In March Vladimir Putin, Russia’s president, sent columns of troops without insignia into Crimea while claiming only local pro-Russian volunteers were at large. Yet the aid convoy is unlikely to be cover for an invasion. Had Mr Putin decided to invade, he would not have needed a stealth fleet of lorries—he has as many as 45,000 troops on the border. Russia does not have to hide arms in aid lorries to get them to its proxy forces.

Most likely the offer of Russian aid to Luhansk, a city wracked by fighting and left without water or power, is a clever push by Mr Putin to be seen at home to be doing something to protect civilians in the east. Polling by the Levada Centre, a think-tank, shows public support for Russian military intervention in Ukraine dropping from 40% to 26% between June and July, but support for non-military aid remains high. Either the Russian supplies go through, making Mr Putin look the peacemaker, or they are blocked by Ukrainian forces, allowing Russia to appear the nobler party.

Mr Putin has taken advantage of a blind spot within the Ukrainian government and in the West: the mounting civilian death toll of the “anti-terrorist operation” in eastern Ukraine. On August 13th the UN reckoned that 2,086 people had been killed in the fighting, double the number from just two weeks ago. As Ukrainian forces recapture territory from pro-Russian rebels, their shelling often ends up striking civilian areas.

Yet the convoy carries the risk of escalating tensions rather than bringing relief. Any fight at the border over the passage of the lorries into Ukraine could erupt into a wider clash presaging Mr Putin calling in the troops. After months of Russia’s backing anti-government rebels, suspicions in Kiev are high.

More probably, a break in the fighting to let the lorries in is part of a plan to slow down the pace of the Ukrainian advance, helping to turn the war into a frozen conflict. That would suit Mr Putin fine. But, however deft he may be at controlling the pictures on television, the events on the ground are harder to dictate.

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Putin’s Number One Gunman in Ukraine Warns Him of Possible Defeat – Anna Nemtsova 07.25.14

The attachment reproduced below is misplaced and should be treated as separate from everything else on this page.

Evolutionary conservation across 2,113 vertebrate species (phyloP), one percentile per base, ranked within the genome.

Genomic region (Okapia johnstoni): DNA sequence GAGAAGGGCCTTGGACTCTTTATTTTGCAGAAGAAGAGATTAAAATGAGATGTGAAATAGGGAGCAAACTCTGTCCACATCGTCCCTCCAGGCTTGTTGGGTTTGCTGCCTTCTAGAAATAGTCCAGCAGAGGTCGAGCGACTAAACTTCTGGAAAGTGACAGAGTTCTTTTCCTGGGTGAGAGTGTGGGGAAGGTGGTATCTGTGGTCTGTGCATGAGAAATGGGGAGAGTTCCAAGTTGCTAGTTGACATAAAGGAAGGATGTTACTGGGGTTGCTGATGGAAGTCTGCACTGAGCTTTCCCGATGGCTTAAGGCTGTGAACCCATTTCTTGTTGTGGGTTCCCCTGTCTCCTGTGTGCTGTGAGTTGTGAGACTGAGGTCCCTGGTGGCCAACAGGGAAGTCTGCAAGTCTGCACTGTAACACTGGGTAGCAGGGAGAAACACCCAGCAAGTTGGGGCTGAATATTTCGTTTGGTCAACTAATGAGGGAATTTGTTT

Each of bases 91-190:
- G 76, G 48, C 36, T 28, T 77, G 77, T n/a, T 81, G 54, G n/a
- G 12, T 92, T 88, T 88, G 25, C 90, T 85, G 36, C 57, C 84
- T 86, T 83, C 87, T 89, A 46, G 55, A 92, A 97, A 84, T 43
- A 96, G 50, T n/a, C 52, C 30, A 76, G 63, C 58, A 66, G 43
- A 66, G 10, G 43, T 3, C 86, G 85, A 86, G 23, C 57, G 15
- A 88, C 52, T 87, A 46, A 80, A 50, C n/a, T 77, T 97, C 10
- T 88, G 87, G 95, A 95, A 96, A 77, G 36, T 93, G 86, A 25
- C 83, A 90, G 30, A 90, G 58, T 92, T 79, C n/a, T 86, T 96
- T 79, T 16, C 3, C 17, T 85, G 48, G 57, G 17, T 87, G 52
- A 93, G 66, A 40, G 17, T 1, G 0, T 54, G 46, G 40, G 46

Igor Strelkov, the rebel commander many hold responsible for firing on MH17, is sending a thinly veiled warning to the Kremlin that he won’t go down alone.

DONETSK, Ukraine — Just over a week ago, Igor Strelkov, the key commander for separatist militia forces in the self-proclaimed Donetsk People’s Republic (DPR), was keeping an eye on several battles, both military and political. Strelkov was an experienced military officer, a former commander of the Russian special forces during the Chechen war in 2001; but here in Ukraine his rebel units were mostly made up of unprofessional fighters losing checkpoint after checkpoint to quickly advancing and constantly shelling troops from the Donetsk Ukrainia Anti-Terror Operation Forces sent by Kiev.
There was still no sign of the Russian army arriving to help Strelkov, who had already lost his previous stronghold, Sloviansk, earlier in the month.

And then—bodies began to fall from the sky. An anti-aircraft missile almost certainly fired by some of Strelkov’s men had reached six miles up to Malaysia Airlines Flight 17, and suddenly Strelkov found himself not only the leader of a rebellion but denounced as a possible war criminal.

The time had come for the insurgent colonel to roll out his main argument for more support: Losing this war on the territory that President Vladimir Putin personally named Novorossiya (New Russia) would threaten the Kremlin’s power and, personally, the power of the president.

An article published by Strelkov’s adviser, Igor Druzd, on Wednesday laid out the case that Putin, today, is facing the same choice that ousted Ukrainian President Viktor Yanukovych faced a few months ago: either send in the army and win control over the territories of Novorossiya in eastern Ukraine—or lose his presidency. “I hope that the Ukrainian tragedy will neither become the tragedy of Russia nor the personal tragedy of Putin,” wrote Strelkov’s adviser.

Ukrainian authorities insist that, in fact, Russian heavy weapons already are deployed and Russian personnel already are fighting in Donbass, as eastern Ukraine is known. The Ukrainian authorities say it was the Kremlin, specifically Russian Defense Minister Sergei Shoygu, that has coordinated all of Strelkov’s actions.

“We have proved beyond a doubt that Strelkov and other terrorist leaders are equipped with the most destructive weapons and instructed directly by Shoygu,” Anton Gerashchenko, adviser to the Ministry of Interior Affairs, told The Daily Beast. “Shoygu would not dare to send the Grad system, tanks, APCs, and other weapons to Donbass unless Putin approved of it.”

The Ukrainian Ministry of Interior Affairs reported that as soon as the rebels managed to punch holes in the Ukrainian border in May, Strelkov’s forces received all the weapons they needed, including mortars, RPGs, APCs, tanks, and rocket launching systems.